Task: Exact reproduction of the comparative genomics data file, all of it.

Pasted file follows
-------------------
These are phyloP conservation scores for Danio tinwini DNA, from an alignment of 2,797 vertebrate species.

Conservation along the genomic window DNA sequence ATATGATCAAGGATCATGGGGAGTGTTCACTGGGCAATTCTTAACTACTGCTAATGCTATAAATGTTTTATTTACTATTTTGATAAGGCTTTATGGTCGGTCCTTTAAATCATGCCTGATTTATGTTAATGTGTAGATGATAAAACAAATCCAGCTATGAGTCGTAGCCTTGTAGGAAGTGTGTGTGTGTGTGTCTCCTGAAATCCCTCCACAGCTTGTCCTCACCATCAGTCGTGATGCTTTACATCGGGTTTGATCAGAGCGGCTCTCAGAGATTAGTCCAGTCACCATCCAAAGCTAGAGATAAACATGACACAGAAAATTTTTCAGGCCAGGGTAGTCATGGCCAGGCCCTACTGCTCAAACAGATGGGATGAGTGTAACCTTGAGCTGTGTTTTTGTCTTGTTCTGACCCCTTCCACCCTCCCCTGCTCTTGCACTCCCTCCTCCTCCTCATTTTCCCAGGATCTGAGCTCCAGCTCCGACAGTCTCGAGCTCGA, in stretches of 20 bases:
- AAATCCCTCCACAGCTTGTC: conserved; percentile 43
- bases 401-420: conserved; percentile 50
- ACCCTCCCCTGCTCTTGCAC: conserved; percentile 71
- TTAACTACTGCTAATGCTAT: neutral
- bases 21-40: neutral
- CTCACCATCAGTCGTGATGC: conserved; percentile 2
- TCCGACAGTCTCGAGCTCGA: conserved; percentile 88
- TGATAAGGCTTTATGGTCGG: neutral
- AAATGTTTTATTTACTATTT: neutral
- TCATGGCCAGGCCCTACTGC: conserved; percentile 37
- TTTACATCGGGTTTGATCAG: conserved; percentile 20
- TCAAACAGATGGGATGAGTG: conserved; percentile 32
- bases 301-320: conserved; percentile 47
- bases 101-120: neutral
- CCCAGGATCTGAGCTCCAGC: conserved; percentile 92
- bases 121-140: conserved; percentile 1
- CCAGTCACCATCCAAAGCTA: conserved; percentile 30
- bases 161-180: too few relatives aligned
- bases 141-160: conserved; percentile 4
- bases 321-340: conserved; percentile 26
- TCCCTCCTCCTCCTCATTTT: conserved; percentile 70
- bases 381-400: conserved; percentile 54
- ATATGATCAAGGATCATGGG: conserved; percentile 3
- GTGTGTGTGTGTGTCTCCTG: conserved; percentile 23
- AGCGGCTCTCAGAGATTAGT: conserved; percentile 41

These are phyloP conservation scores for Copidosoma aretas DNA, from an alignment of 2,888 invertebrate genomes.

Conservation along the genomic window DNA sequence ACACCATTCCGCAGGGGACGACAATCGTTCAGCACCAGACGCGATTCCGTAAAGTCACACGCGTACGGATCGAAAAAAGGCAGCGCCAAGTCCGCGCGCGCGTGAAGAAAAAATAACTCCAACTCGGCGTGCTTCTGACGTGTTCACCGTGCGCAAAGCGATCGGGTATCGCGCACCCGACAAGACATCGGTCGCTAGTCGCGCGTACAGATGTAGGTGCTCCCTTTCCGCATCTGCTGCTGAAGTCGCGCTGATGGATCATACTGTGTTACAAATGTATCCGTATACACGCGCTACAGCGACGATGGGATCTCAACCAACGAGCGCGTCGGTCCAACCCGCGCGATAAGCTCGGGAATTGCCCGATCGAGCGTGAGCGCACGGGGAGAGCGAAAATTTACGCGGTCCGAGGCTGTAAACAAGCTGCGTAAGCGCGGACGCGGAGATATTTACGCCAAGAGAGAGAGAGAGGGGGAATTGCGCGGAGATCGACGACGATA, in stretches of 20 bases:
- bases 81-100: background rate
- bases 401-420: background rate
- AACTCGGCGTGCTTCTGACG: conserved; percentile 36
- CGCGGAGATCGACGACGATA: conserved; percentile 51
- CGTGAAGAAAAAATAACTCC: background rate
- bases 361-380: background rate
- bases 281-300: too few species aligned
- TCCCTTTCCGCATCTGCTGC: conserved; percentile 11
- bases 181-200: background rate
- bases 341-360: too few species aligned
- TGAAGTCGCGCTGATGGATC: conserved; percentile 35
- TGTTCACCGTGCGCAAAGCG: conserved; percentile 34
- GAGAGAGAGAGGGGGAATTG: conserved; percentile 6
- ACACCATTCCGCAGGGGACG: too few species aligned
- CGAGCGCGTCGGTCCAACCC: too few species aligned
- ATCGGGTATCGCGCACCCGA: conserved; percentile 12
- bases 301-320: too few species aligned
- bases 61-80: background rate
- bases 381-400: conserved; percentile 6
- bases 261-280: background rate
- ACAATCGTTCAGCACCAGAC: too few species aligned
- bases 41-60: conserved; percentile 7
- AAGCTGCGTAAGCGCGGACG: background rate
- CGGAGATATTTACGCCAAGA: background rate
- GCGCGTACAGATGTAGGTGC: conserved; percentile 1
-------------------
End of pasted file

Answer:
These are phyloP conservation scores for Danio tinwini DNA, from an alignment of 2,797 vertebrate species.

Conservation along the genomic window DNA sequence ATATGATCAAGGATCATGGGGAGTGTTCACTGGGCAATTCTTAACTACTGCTAATGCTATAAATGTTTTATTTACTATTTTGATAAGGCTTTATGGTCGGTCCTTTAAATCATGCCTGATTTATGTTAATGTGTAGATGATAAAACAAATCCAGCTATGAGTCGTAGCCTTGTAGGAAGTGTGTGTGTGTGTGTCTCCTGAAATCCCTCCACAGCTTGTCCTCACCATCAGTCGTGATGCTTTACATCGGGTTTGATCAGAGCGGCTCTCAGAGATTAGTCCAGTCACCATCCAAAGCTAGAGATAAACATGACACAGAAAATTTTTCAGGCCAGGGTAGTCATGGCCAGGCCCTACTGCTCAAACAGATGGGATGAGTGTAACCTTGAGCTGTGTTTTTGTCTTGTTCTGACCCCTTCCACCCTCCCCTGCTCTTGCACTCCCTCCTCCTCCTCATTTTCCCAGGATCTGAGCTCCAGCTCCGACAGTCTCGAGCTCGA, in stretches of 20 bases:
- AAATCCCTCCACAGCTTGTC: conserved; percentile 43
- bases 401-420: conserved; percentile 50
- ACCCTCCCCTGCTCTTGCAC: conserved; percentile 71
- TTAACTACTGCTAATGCTAT: neutral
- bases 21-40: neutral
- CTCACCATCAGTCGTGATGC: conserved; percentile 2
- TCCGACAGTCTCGAGCTCGA: conserved; percentile 88
- TGATAAGGCTTTATGGTCGG: neutral
- AAATGTTTTATTTACTATTT: neutral
- TCATGGCCAGGCCCTACTGC: conserved; percentile 37
- TTTACATCGGGTTTGATCAG: conserved; percentile 20
- TCAAACAGATGGGATGAGTG: conserved; percentile 32
- bases 301-320: conserved; percentile 47
- bases 101-120: neutral
- CCCAGGATCTGAGCTCCAGC: conserved; percentile 92
- bases 121-140: conserved; percentile 1
- CCAGTCACCATCCAAAGCTA: conserved; percentile 30
- bases 161-180: too few relatives aligned
- bases 141-160: conserved; percentile 4
- bases 321-340: conserved; percentile 26
- TCCCTCCTCCTCCTCATTTT: conserved; percentile 70
- bases 381-400: conserved; percentile 54
- ATATGATCAAGGATCATGGG: conserved; percentile 3
- GTGTGTGTGTGTGTCTCCTG: conserved; percentile 23
- AGCGGCTCTCAGAGATTAGT: conserved; percentile 41

These are phyloP conservation scores for Copidosoma aretas DNA, from an alignment of 2,888 invertebrate genomes.

Conservation along the genomic window DNA sequence ACACCATTCCGCAGGGGACGACAATCGTTCAGCACCAGACGCGATTCCGTAAAGTCACACGCGTACGGATCGAAAAAAGGCAGCGCCAAGTCCGCGCGCGCGTGAAGAAAAAATAACTCCAACTCGGCGTGCTTCTGACGTGTTCACCGTGCGCAAAGCGATCGGGTATCGCGCACCCGACAAGACATCGGTCGCTAGTCGCGCGTACAGATGTAGGTGCTCCCTTTCCGCATCTGCTGCTGAAGTCGCGCTGATGGATCATACTGTGTTACAAATGTATCCGTATACACGCGCTACAGCGACGATGGGATCTCAACCAACGAGCGCGTCGGTCCAACCCGCGCGATAAGCTCGGGAATTGCCCGATCGAGCGTGAGCGCACGGGGAGAGCGAAAATTTACGCGGTCCGAGGCTGTAAACAAGCTGCGTAAGCGCGGACGCGGAGATATTTACGCCAAGAGAGAGAGAGAGGGGGAATTGCGCGGAGATCGACGACGATA, in stretches of 20 bases:
- bases 81-100: background rate
- bases 401-420: background rate
- AACTCGGCGTGCTTCTGACG: conserved; percentile 36
- CGCGGAGATCGACGACGATA: conserved; percentile 51
- CGTGAAGAAAAAATAACTCC: background rate
- bases 361-380: background rate
- bases 281-300: too few species aligned
- TCCCTTTCCGCATCTGCTGC: conserved; percentile 11
- bases 181-200: background rate
- bases 341-360: too few species aligned
- TGAAGTCGCGCTGATGGATC: conserved; percentile 35
- TGTTCACCGTGCGCAAAGCG: conserved; percentile 34
- GAGAGAGAGAGGGGGAATTG: conserved; percentile 6
- ACACCATTCCGCAGGGGACG: too few species aligned
- CGAGCGCGTCGGTCCAACCC: too few species aligned
- ATCGGGTATCGCGCACCCGA: conserved; percentile 12
- bases 301-320: too few species aligned
- bases 61-80: background rate
- bases 381-400: conserved; percentile 6
- bases 261-280: background rate
- ACAATCGTTCAGCACCAGAC: too few species aligned
- bases 41-60: conserved; percentile 7
- AAGCTGCGTAAGCGCGGACG: background rate
- CGGAGATATTTACGCCAAGA: background rate
- GCGCGTACAGATGTAGGTGC: conserved; percentile 1